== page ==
Greece risks losing Turkish tourists due to visa issues
Zaytung, the Turkish version of The Onion, wrote that “Greece declared a state of emergency,” following the decision of the Turkish government to extend the Feast of Sacrifice holiday to 10 days due to start this Saturday.
The Turkish government made this decision to support the Turkish tourism industry, which has been in dire straits for the past two or three years. So under normal circumstances it should not particularly please the government to see Turkish tourists going to Greece and supporting the Greek economy, which has not fully recovered from the economic crisis.
Yet, it would be rather highly absurd to assume Greeks are trying to please the Turkish government to explain the recent problems Turks have started to face when they apply to Greek missions in Turkey.
It was and continues to be difficult to get a Schengen visa from EU member countries. It has become even harder. Greece had been an exception and had built a reputation among Turks for being a bit easier in issuing Schengen visas. That was one of the reasons explaining the flow of Turkish tourists to Greece.
But lately, I have been hearing a lot of complaints from Turks applying to Greek missions.
They are especially complaining about receiving short-term visas.
I can understand that Greeks might have been angry at those who received a Schengen visa from them and ended up going to another Schengen country. This problem, called “visa shopping,” which also includes the cases where the person spends only a short time in the country in which he or she received the Schengen but spends most of their time in another Schengen country, was cited as an important issue by the press office of the Greek Consulate in Istanbul.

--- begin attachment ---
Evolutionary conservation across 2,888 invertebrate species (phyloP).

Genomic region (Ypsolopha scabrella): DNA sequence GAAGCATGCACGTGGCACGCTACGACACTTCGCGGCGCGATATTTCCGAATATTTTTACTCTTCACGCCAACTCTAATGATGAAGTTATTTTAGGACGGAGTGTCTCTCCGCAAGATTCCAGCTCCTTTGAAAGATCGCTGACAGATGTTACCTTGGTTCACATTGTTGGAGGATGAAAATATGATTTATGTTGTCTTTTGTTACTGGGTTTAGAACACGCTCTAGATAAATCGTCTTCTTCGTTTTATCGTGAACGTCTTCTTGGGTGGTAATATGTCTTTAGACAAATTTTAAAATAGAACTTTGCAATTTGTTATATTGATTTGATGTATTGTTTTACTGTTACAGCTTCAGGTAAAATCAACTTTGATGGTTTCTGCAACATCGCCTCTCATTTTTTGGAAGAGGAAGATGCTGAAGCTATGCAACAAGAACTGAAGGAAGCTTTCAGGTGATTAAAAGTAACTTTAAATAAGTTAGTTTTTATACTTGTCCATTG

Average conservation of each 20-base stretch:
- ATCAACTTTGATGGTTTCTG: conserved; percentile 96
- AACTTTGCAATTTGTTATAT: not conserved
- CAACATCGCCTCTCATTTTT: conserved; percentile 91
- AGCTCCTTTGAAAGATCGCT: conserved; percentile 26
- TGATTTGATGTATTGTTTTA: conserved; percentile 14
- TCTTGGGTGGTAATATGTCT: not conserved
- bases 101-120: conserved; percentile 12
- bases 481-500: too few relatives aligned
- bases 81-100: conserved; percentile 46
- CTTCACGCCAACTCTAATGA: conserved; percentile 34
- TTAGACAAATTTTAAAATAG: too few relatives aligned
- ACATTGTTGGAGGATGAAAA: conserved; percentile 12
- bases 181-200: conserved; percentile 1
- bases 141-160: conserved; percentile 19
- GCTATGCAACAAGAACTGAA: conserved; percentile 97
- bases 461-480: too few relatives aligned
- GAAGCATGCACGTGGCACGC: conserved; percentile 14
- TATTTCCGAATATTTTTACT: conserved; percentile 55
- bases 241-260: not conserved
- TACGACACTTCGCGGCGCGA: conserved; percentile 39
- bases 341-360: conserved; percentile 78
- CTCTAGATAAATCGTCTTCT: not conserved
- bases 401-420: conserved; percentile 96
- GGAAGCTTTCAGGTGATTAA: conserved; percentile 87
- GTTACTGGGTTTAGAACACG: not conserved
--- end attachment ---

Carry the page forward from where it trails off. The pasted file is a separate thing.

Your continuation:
But is issuing a short-term visa a solution to visa shopping? After all, those receiving visas (and paying 60 euros for it) from Greece, do go to Greece, even if they supposedly go there for a short time, as assumed by Greek authorities. Would it be better for Greece if that were also to stop? And also, what is the standard? How often should a Turk go to Greece and how long should he or she stay and at the same time avoid going to other Schengen countries so that Greek authorities do not get upset and issue a long-term visa?
According to the information provided by the press office, visa applications have increased by 40 percent compared to last year. The office also said there is an increase in the issuing of long-term visas, but the rate of increase in the latter were not specified.
Among the 40 percent increase, how many are first time applicants? How many are the ones who had to come back due to short-term visas?
A 40 percent rise in applications in a year is huge and I can understand how this increases the work load. But issuing long-term visas could ease the burden as well.
Why does an applicant who previously had a two-year Schengen visa from another EU member country end up getting 6 months from Greece?
I know these complaints have also reached the Turkish Foreign Ministry, so this is not just me hearing complaints here and there.
I hope Greek authorities will find a quick fix to it and should not think Turks will keep coming. Those who genuinely want to go to Greece for touristic visits will find alternative destinations, once they start feeling frustrated by visa issues.
Lastly, one hopes the visa difficulties Turkish citizens are suffering at the doorstep of the EU member countries mission will not be aggravated due to the tension between Turkey and some European governments. That will really serve no purpose at all, other than strengthening the already anti-Western feelings in society and alienating and making those who want Turkey to be on good terms with Europe resentful.